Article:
So in the class, I threw Pythagoras to the wind and loosened my knee and hallelujah! I Parsvottanasanaed the shit out of my leg. Instead of fighting gravity, I kept sinking until I was almost kissing my knee. I don't imagine I looked much like the picture -- but that wasn't the point. I was doing what I needed to be doing and it felt really good.

And more importantly, it got me thinking about all the other areas of my life where my metaphorical locked-knees cause me unnecessary frustration and aggravation. There are so, so many places where if I just loosen the hold of rigid expectations that I might be able to dispel anxiety and just let go. 

As evidenced by this tantrum Lily threw on the garage floor --
things have been a little tense around here lately.
I think the most immediate candidate for knee loosening is in childrearing. When there is a 3-year-old perpetually testing the boundaries you create for her in the name of love, discipline or a misguided desire for cleanliness it becomes clear pretty quickly that certain mandates are going to have to be a little more amorphous. 

Like how many stories we read before bedtime, who gets to dispense the toothpaste ("I can do it all by myself!" she says. And, as it turns out, she can), or which outfit can be worn for the third time in a week. 

Cuz sometimes a girl has to gnaw on a leaf
 without her mom freaking out.**
Don't get me wrong -- there are still hard-and-fast-life-preserving rules: No bludgeoning little sisters, for instance, and no running across streets or juggling flaming swords (at least until they've had the proper training, of course). But does it really matter if she wants to take off her shoes so she can dance like "Happy Feet" in the sandbox or handle feeding the cats ("All by myself!")? I think the answer is no.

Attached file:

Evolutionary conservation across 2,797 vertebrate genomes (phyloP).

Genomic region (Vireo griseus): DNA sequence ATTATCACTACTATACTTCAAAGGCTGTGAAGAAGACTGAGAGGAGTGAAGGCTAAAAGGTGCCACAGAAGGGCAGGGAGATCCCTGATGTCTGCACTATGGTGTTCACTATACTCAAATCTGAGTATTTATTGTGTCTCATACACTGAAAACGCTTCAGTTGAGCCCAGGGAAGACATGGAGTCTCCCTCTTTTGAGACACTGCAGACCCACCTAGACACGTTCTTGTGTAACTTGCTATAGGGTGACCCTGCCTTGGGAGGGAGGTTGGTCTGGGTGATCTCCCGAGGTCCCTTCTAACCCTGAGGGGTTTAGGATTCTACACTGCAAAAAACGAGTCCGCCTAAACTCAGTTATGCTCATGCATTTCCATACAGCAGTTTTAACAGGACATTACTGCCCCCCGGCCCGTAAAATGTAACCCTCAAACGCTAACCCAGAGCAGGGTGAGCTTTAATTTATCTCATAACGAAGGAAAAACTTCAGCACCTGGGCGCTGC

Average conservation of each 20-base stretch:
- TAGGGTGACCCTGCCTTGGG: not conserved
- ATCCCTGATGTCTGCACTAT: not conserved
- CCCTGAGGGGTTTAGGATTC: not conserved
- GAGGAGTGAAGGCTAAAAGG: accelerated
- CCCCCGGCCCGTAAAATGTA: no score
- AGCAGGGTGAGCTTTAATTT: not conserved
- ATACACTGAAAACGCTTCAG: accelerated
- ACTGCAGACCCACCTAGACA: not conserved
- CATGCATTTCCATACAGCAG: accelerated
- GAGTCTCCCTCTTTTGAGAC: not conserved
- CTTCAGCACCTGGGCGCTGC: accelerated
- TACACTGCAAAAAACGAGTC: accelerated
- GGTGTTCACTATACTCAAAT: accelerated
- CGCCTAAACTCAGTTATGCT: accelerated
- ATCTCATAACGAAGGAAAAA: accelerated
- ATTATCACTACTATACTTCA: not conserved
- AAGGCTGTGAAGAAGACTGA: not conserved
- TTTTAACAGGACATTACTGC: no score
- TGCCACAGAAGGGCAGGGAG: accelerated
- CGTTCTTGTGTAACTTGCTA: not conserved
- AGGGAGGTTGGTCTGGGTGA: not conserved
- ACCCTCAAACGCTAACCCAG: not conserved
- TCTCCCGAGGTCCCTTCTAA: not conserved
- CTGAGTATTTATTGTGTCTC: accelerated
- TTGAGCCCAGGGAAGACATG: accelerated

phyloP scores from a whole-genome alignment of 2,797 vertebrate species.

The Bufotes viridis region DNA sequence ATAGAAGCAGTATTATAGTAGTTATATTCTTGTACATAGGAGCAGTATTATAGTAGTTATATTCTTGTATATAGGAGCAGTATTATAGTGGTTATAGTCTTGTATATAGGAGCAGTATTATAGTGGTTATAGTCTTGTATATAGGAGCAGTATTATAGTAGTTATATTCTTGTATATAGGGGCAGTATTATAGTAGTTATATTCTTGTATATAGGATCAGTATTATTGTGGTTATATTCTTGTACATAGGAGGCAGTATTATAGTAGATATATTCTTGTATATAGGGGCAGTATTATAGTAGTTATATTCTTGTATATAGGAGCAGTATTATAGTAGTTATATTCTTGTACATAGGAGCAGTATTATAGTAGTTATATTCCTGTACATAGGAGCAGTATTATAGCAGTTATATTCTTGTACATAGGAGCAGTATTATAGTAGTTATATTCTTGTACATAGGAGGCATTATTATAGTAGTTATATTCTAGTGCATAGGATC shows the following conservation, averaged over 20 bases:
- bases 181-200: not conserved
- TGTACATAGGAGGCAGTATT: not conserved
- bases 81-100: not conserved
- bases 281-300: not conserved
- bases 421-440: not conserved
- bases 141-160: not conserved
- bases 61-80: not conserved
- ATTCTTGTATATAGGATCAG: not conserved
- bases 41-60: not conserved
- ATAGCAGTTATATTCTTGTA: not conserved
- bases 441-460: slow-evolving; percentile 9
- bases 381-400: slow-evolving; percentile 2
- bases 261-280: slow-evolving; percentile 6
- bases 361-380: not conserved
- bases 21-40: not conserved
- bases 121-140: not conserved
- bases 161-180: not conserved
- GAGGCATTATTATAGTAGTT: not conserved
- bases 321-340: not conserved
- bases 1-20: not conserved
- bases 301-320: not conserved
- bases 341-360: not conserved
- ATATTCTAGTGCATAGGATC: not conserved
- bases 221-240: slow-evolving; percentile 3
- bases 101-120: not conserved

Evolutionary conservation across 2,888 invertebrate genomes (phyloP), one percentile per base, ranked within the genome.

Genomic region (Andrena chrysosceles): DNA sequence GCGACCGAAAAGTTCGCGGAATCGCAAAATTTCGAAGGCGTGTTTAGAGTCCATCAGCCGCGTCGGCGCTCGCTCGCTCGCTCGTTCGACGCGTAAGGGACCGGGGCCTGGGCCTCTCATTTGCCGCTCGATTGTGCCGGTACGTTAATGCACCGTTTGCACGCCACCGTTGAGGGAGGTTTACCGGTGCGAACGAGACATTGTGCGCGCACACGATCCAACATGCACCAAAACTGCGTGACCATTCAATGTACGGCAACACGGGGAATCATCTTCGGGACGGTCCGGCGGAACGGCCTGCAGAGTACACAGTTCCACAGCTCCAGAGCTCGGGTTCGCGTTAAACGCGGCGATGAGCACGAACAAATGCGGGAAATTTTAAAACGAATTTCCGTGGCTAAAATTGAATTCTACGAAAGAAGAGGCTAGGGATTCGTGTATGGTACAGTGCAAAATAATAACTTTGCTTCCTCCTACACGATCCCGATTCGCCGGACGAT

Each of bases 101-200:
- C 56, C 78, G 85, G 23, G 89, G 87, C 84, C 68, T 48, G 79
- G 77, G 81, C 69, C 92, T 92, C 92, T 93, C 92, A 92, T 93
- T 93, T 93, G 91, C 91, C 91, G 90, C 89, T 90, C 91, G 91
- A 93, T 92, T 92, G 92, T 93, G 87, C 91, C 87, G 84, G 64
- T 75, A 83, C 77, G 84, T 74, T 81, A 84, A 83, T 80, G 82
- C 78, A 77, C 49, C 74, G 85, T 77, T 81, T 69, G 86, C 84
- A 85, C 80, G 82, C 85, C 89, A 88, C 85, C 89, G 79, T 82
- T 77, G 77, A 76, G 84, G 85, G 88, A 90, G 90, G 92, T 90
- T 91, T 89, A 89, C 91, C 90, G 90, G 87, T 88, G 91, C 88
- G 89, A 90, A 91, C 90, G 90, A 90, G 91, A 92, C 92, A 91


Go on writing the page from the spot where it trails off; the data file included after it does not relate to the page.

Because while boundaries are important, feeling competent in your ability to, you know, live life and stuff is pretty critical, too. 

So I'm going to loosen my mom knees a little in hopes that next week I feel a little less tyrannical and shrill and a little more flexible.

*For the record, I never intended to be this annoying yoga cheerleader. It's new to me -- on many levels. I'd never taken group fitness classes, never considered myself to be particularly graceful or coordinated, never thought much about how my emotional, spiritual and physical health are so tied together, and definitely never thought I'd be that mom. Wearing the yoga pants. Lugging around a mat and kids. Namaste-ing. But I think that skeptical/sarcastic/judgmental part is me is a voice I've been living with since high school -- the one that sees me doing something kinda cliched or mainstream or, you know, the thing and I laugh at it in a belittling way. (the same way I laugh at others for, say, eating kale chips or growing giant beards). But I'm a grownup now, and more importantly, I'm a parent who needs to set a positive example for self-fulfillment and self-expression. So I need to acknowledge in a non-skeptical, non-sarcastic, non-judgmental way that practicing yoga continues to help me grow as a person -- making me both physically and mentally stronger. And that's that. 

** These are oak leaves, and I just read that if consumed in large quantities they can be poisonous to humans and livestock. There's no need to be alarmed though, I can barely get Lily to eat one edible green (or formerly green) form of plant life. Nibbling on the tip of an oak leaf stem (or even just dangling it from her mouth) might be the closest thing she gets to ruff age all month!